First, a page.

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2 Answers

Errors of Gyroscope in INS : transport wander, apparent drift , coriolis effect

Asked by: 8885 views Aircraft Systems

can any one please explain me following errors of gyroscopes used in inertial navigation systems of aircraft :
a) what is transport wander , how actually it happens ?
b) what is apparent drift in gyroscope ?
c) what is coriolis effect and how it causes errors in gyroscopes ?

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2 Answers

  1. Brian on Mar 21, 2011

    Hi gkr,
    I would suggest visiting forums.jetcareers.com or http://www.airlinepilotforums.com and ask them your question. Many of us here do not use INS systems in our everday flying. The airline crowds that visit those two forums are more likely to be familiar with this systems. 
    Good luck.

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  2. Paul Tocknell on Mar 23, 2011

    First off, I’m going to quote my source for finding the answers to your questions.  The book is Global Navigation for Pilots by Remer and McLean published by ASA.  This book is great for those wanting to learn about international procedures.  I’m actually reading it now getting ready for my first international procedures class which takes place next month.  It has an entire chapter discussing basic navigation instruments (chapter 4) and inertial naviation systems (chapter 11).  The answers to your questions can be found in those chapters.  My trick here will be digesting an entire chapter of excellent material into 2-3 sentences for your answers and trying my best not to copy his material word for word.


    1) Transport Rate / Wander.


    Some background info is needed here but here is the gist of it.  We all know that if you fly from point A to point B your flight line won’t be straight, it will curve.  The path becomes an arc because well, the earth is a sphere.  Gyros in the INS think that the airplane is rotating / turning (you can’t have a curved path without rotation). The INS computer corrects for this perceived rotational force by entering a correction. Transport Wander (Remer / McLean use the term Transport Rate) is this perceived rate of rotation.  The IRS figures out this rate and the subtracts that value from the measurements.  If you want to know how it figures out this rate…well, read the book.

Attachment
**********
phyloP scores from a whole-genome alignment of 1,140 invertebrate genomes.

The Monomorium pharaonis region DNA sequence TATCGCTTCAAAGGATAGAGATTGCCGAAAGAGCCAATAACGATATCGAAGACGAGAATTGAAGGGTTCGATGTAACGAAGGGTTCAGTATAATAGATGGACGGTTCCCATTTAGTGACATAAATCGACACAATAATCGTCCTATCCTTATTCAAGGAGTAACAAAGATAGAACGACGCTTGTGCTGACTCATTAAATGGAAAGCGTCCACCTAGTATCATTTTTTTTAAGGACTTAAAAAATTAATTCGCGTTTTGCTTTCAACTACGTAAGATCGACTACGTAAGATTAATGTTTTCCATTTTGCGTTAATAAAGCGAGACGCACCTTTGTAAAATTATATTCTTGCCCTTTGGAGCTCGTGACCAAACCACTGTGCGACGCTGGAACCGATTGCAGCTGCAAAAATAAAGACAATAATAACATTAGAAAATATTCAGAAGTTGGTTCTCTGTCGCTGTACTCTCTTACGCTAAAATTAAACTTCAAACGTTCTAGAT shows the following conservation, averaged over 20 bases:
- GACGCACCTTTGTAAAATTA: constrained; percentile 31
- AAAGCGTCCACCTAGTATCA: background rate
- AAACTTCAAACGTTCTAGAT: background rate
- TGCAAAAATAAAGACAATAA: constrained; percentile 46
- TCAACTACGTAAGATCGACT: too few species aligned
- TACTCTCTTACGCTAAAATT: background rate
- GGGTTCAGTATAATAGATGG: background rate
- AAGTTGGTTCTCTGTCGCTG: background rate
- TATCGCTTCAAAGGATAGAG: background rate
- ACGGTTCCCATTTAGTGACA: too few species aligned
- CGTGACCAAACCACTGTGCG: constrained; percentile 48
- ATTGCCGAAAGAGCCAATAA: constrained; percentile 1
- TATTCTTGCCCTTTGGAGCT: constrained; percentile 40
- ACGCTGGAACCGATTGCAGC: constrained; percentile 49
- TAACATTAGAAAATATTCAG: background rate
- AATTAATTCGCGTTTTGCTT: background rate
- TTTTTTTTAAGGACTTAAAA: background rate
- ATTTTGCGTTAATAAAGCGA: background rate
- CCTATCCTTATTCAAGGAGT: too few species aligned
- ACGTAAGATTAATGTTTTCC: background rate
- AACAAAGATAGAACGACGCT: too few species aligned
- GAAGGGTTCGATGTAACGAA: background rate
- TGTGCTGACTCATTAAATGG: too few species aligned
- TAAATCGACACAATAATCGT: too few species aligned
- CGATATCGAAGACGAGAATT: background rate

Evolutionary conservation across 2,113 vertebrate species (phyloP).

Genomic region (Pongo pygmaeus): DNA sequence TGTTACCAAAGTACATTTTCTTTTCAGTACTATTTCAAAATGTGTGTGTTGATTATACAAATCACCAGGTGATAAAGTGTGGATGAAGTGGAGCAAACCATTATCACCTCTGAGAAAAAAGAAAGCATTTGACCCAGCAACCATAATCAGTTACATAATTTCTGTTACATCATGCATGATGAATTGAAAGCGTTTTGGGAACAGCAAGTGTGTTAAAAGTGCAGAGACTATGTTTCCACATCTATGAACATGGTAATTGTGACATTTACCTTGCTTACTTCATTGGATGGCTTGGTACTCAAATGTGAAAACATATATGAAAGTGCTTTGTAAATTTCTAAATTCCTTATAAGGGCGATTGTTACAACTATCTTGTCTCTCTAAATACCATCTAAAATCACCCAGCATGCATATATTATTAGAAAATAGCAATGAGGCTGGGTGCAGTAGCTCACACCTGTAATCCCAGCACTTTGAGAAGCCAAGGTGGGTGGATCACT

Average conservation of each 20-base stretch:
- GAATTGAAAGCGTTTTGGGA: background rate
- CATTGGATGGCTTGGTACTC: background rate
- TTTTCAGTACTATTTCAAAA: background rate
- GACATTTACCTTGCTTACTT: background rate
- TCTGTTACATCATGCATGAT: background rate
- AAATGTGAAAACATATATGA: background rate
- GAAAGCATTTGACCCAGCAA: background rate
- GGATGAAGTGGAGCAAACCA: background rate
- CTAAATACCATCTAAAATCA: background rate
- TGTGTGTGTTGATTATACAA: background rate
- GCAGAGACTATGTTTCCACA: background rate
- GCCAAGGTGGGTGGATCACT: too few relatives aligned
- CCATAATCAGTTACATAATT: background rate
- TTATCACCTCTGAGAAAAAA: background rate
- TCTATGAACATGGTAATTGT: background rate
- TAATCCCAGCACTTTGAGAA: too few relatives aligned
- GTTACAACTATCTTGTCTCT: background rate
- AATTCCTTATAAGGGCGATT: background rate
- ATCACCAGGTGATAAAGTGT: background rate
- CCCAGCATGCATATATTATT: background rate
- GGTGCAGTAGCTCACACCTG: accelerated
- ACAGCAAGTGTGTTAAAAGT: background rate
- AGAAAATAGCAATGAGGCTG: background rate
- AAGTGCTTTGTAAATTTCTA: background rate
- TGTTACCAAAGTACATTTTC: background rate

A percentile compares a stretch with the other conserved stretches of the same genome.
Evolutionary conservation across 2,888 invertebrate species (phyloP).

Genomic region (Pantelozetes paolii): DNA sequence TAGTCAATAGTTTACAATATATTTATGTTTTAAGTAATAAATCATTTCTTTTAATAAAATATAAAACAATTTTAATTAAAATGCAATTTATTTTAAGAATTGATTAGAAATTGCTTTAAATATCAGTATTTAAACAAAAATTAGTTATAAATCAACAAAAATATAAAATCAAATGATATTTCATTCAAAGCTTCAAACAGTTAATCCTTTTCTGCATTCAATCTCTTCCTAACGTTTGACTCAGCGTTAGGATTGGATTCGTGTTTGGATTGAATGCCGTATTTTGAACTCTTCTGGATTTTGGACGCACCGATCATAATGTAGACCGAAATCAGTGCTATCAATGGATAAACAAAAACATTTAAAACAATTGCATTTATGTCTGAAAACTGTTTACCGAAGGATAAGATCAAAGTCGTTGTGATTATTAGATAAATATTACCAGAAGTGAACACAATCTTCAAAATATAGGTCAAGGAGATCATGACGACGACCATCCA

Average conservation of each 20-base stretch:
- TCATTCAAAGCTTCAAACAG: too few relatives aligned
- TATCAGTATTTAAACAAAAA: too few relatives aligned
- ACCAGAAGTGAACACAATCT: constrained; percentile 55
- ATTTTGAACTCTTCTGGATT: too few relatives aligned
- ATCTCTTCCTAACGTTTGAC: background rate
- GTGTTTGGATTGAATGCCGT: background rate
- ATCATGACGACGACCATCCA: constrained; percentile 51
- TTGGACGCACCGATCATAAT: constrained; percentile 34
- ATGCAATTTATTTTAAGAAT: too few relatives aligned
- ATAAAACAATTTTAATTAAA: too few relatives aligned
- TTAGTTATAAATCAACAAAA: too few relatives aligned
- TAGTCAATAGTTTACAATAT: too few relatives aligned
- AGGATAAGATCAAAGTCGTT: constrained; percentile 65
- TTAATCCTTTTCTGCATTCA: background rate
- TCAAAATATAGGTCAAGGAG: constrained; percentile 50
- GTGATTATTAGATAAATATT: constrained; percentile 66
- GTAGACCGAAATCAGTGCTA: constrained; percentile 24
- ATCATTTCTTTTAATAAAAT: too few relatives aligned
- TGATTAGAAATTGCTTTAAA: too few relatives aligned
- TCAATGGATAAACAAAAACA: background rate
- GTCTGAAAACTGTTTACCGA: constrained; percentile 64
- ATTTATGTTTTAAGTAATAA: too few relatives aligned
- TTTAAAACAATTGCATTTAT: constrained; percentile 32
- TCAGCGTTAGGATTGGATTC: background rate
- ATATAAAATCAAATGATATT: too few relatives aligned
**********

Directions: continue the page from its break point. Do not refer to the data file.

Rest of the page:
2) Apparent Drift.

    Ok, I’m still trying to get my head around this one but here’s what I’ve learned.  A gyro’s best attribute is ridigity in space which also is the source of this error.  The gyro remains stationary while you fly even though the earth spins beneath it.  This is the source of “Drift”.  Remer makes an example of a fictional airplane on the north pole headed south (stationary).  Over a 24 hour time frame, the aircraft will have passed every line of longitude and every hour, the DG will have shown a 15° turn even though the airplane is still headed due south (this is because of the earth’s spin). At 30° north, this drift is about 7.5° an hour and at 60° north, about 13° an hour.  

    3) Corolis effect on gyroscopes.

    I don’t have a good answer yet (because the book didn’t directly discuss this) and maybe I’m confusing the answer above (apparent drift) with Corolis effect but they seem to share a similar cause; that being the earth rotates / spins beneath the airplane but I might have to get back to you on this one…..sorry.



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